tone of lively banter, he endeavoured to remove "this comfortable pillow
from those who have not the courage to inquire into its fundamental
nature." He attacked these "adventurous syntheses, these superb and
supposedly philosophic deductions," all the more eagerly because he himself
had an unshakable faith in the absolute certainty of his own discoveries,
and because he asserted the reality of things only after he had observed
and re-observed them to satiety.

This is why he cared so little to engage in argument relating to his own
works; he did not care for discussion; he was indifferent to the daily
press; he avoided criticism and controversy, and never replied to the
attacks which were made upon him; he rather took pains to surround himself
with silence until the day when he felt that his researches were ripe and
ready for publicity.

He wrote to his dear friend Devillario, shortly after Darwin's death:

"I have made a rule of never replying to the remarks, whether favourable or
the reverse, which my writings may evoke. I go my own gait, indifferent
whether the gallery applauds or hisses. To seek the truth is my only
preoccupation. If some are dissatisfied with the result of my observations-
-if their pet theories are damaged thereby--let them do the work
themselves, to see whether the facts tell another story. My problem cannot
be solved by polemics; patient study alone can throw a little light on the
subject. (9/13.)

"I am profoundly indifferent to what the newspapers may say about me," he
wrote to his brother seventeen years later; "it is enough for me if I am
pretty well satisfied with my own work." (9/14.)

He read all the letters he received only in a superficial manner,
neglecting to thank those who praised or congratulated him, and above all
shrinking from all that idle correspondence in which life is wasted without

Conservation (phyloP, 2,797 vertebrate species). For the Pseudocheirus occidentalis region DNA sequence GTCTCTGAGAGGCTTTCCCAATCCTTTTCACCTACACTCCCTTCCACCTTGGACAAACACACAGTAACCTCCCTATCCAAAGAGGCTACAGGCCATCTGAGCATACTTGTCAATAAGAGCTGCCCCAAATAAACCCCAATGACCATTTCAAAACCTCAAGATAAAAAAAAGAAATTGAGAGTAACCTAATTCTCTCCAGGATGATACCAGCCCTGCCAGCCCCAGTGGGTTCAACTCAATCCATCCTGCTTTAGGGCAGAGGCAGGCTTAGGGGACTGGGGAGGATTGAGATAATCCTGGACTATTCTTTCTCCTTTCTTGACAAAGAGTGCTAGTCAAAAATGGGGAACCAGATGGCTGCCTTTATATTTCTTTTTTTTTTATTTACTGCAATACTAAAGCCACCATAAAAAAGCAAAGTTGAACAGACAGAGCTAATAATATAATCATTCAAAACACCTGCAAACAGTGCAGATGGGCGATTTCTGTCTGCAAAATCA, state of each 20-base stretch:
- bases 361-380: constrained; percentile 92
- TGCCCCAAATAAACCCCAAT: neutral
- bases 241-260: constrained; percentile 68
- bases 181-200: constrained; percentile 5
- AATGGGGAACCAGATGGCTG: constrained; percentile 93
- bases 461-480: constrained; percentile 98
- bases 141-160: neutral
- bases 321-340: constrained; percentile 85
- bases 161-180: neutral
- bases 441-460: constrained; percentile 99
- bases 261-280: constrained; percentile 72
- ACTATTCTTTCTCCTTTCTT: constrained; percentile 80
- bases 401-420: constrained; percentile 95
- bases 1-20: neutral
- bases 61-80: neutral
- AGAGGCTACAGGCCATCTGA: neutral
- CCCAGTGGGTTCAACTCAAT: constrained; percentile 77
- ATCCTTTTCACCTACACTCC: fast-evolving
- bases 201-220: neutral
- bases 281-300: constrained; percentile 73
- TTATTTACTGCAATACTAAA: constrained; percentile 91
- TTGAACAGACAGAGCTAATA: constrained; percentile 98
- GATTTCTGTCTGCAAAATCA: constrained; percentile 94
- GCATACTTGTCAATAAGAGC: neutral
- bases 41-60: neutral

aim or profit.

"I fume and swear when I have to cut into my morning in order to reply to
so-and-so who sends me, in print or manuscript, his meed of praise; if I
were not careful I should have no time left for far more important work."

His beloved Frédéric, "the best of his friends," was himself often treated
no better, and to excuse his silence and the infrequency of his letters,
Henri, even in the years spent at Carpentras and Ajaccio, could plead only
the same reasons; his stupendous labours, his exhausting task, "which
overwhelmed him, and was often too great, not for his courage, but for his
time and his strength." (9/15.)

Nevertheless, while evading the question of origins, his far-sighted
intellect was bound to "read from the facts" concerning the genesis of new
species in process of evolution; and his observations throw a singular
light on the quite recent theory of sudden mutations.

The nymph of the Onthophagus presents "a strange paraphernalia of horns and
spurs which the organism has produced in a moment of ardour--a luxurious
panoply which vanishes in the adult."

The nymph of the Oniticella also decks itself in "a temporary horn, which
departs when it emerges."

And "as the dung-beetle is recent in the general chronology of creatures,
as it takes rank among the last comers, as the geological strata are mute
concerning it, it is possible that these horn-like processes, which always
degenerate before they reach completion, may be not a reminiscence but a
promise, a gradual elaboration of new organs, timid attempts which the
centuries will harden to a complete armour, AND IF THIS WERE SO THE PRESENT

Here is a specific transformation, a veritable creation; fortuitous, blind,
and silent; one of those innumerable attempts which nature is always
making, for the moment a mere matter of hazard, until some propitious
circumstance fixes it in future incarnations.

Thus millions of indeterminate creatures are incessantly roughed out in the
substance of that microcosm which is the initial cell; and it is here that
Fabre sees the real secret of the law of evolution.

He refutes the great principle of Leibnitz, which was so brilliantly
adopted by Darwin, that changes occur by degrees, by "fine shades," by slow
variations, as the result of successive adaptations, and that there is no
jumping-off place in nature. On the contrary, life often passes suddenly
from one form to another, by abrupt and capricious leaps, by irregular and
disorderly steps, and it is in the egg that Fabre sees the first lineaments
of these mysterious and spontaneous variations.

Species are therefore born as a whole, each at the same time, AT THE SAME
MOMENT, "bringing into being its new organism, with its individual
properties and peculiarities, its indelible and innate faculties and